Bor­row­ing sys­tem with­out banks

Auckland City Harbour News - - OPINION -

There’s an in­vest­ing and bor­row­ing revo­lu­tion about to be­gin.

It’s called peer-to-peer lend­ing, or P2P (how fi­nan­cial ser­vices loves their acronyms).

P2P busi­nesses op­er­ate on­line al­low­ing peo­ple to make per­sonal loans to other peo­ple, cut­ting out the bank.

They bring bor­row­ers ( who have been iden­tity and credit checked and rated) to­gether with in­vestors with money to lend.

Bor­row­ers can’t see the iden­ti­ties of the peo­ple they are bor­row­ing money from and lenders can’t see the names of the bor­row­ers.

The in­vestors don’t lend all their money to one per­son any­way.

They tend to split in­vest in a port­fo­lio of loans.

A per­son de­cid­ing to in­vest $2500 through a P2P lender can split their money over, say, 100 in­vest­ments of $25 in loans to 100 dif­fer­ent bor­row­ers, re­duc­ing the im­pact of any loans which are not re­paid.

On each of those loans there will be dozens of other in­vestors lend­ing lit­tle slugs of $25.

That means a bor­rower tak­ing a $5000 loan may be ef­fec­tively bor­row­ing from 200 dif­fer­ent peo­ple. P2Ps com­pete with the banks which have ex­pen­sive brick and mor­tar branches to op­er­ate.

P2P lenders’ lower costs should mean lower in­ter­est rates for bor­row­ers, and higher re­turns for in­vestors.

That’s the the­ory and it seems to be work­ing over­seas, though we won’t know ex­actly how it will pan out here un­til the P2P in­dus­try gets into full swing.

Rather de­press­ingly, New Zealand is among the last of the de­vel­oped coun­tries to get P2P.

A world map com­piled by Lon­don in­vest­ment bank­ing op­er­a­tion Liberum Cap­i­tal shows P2P’s foot­print around the globe.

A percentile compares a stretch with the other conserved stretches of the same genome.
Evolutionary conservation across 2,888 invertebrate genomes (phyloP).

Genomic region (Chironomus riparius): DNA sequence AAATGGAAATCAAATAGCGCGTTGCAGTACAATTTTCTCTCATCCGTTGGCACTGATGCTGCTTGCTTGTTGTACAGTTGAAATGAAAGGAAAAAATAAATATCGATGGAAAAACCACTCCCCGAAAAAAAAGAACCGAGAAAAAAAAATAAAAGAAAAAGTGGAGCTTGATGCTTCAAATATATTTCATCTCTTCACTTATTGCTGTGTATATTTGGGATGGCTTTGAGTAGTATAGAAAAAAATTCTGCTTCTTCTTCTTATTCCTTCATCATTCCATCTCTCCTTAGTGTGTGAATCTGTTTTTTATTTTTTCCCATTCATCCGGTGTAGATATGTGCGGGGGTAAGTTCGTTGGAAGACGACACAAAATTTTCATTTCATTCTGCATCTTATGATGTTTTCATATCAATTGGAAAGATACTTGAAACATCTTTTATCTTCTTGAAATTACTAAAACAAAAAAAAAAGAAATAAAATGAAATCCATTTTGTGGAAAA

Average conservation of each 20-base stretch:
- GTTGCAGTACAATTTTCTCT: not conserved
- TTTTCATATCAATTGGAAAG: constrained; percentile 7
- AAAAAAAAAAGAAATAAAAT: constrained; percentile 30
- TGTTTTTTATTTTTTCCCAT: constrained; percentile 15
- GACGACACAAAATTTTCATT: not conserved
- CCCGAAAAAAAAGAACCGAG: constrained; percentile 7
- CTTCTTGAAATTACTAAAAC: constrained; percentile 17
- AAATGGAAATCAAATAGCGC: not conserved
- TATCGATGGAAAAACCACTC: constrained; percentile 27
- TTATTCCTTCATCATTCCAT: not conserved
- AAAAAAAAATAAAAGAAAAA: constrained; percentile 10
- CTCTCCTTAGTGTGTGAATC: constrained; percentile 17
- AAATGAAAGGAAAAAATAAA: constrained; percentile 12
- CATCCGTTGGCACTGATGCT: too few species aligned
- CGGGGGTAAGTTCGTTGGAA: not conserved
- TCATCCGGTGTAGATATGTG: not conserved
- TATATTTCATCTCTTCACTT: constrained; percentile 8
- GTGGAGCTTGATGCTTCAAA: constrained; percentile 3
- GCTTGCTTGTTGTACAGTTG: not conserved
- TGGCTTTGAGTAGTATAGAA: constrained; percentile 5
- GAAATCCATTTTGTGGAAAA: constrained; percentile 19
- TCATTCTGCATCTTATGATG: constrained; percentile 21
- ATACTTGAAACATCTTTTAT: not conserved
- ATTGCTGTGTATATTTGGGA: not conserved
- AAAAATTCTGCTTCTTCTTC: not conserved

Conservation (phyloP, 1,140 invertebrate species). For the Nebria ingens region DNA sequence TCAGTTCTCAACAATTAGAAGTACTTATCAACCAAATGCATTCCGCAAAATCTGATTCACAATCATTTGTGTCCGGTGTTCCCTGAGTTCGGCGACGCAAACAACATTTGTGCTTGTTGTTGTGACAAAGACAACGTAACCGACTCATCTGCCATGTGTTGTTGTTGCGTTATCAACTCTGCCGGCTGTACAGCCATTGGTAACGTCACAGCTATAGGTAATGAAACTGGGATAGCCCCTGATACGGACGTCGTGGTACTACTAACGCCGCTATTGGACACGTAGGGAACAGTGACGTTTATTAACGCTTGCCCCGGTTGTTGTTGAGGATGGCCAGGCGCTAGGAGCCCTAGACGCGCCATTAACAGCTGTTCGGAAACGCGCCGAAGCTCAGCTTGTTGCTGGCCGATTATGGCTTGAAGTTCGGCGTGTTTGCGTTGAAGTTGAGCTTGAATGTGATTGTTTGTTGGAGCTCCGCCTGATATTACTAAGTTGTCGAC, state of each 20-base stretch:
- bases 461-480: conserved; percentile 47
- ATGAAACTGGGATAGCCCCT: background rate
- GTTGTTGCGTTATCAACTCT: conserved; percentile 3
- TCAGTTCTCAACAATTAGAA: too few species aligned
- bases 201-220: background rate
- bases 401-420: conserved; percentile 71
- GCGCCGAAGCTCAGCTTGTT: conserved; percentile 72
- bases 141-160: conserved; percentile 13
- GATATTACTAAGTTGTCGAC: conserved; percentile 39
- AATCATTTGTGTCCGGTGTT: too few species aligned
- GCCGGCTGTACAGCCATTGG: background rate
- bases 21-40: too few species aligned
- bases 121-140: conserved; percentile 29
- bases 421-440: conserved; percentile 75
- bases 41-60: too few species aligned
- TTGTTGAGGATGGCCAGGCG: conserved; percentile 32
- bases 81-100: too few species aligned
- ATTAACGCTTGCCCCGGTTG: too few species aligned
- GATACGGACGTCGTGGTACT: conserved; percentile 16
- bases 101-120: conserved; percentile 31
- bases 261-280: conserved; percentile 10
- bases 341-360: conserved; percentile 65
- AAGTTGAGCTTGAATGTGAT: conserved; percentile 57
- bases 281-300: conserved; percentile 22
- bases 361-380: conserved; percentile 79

Liberum didn’t even bother to put New Zealand on that map.

But we are within a cou­ple of weeks of our first launch, which will be a P2P ser­vice called Har­money.

Oth­ers are pre­par­ing to launch, so the wait for the revo­lu­tion isn’t long.

The rea­son for our de­lay was the fail­ure of the fi­nance com­pa­nies.

That hor­ri­ble de­ba­cle re­sulted in a mas­sive re­write of fi­nan­cial sec­tor laws and P2P laws and reg­u­la­tions were de­layed.

It’s a sharp con­trast to other coun­tries such as Bri­tain where P2P has been cham­pi­oned by the gov­ern­ment which is heartily sick of big banks and rather likes the idea of them los­ing their stran­gle­hold on lend­ing.

But will it be the revo­lu­tion I said it was at the start of this col­umn?

One of the great truths of life is that the more that changes, the more that stays the same.

In­vestors still look for re­turns and bor­row­ers still look for loans.

The loans that will be made through P2P ser­vices will still be or­di­nary per­sonal loans for peo­ple to buy cars, go on hol­i­day, get a new car­pet, buy a mo­tor­bike, get a nose job, fix their rot­ten teeth etc.

They are just be­ing de­liv­ered through a new busi­ness model.

Savers are still lend­ing their money through an in­ter­me­di­ary for a re­turn and they must still weigh up the risks of do­ing so. Noth­ing new there.

Bor­row­ers still need to bor­row wisely and weigh up the risks of do­ing it, even if the debt proves to be cheaper. Noth­ing new there, ei­ther. In most senses then, P2P is not rev­o­lu­tion­ary, it is evo­lu­tion­ary. In time, many of us will bor­row or in­vest through P2P.

It’s up to each of us to do that wisely.

Newspapers in English

Newspapers from New Zealand

© PressReader. All rights reserved.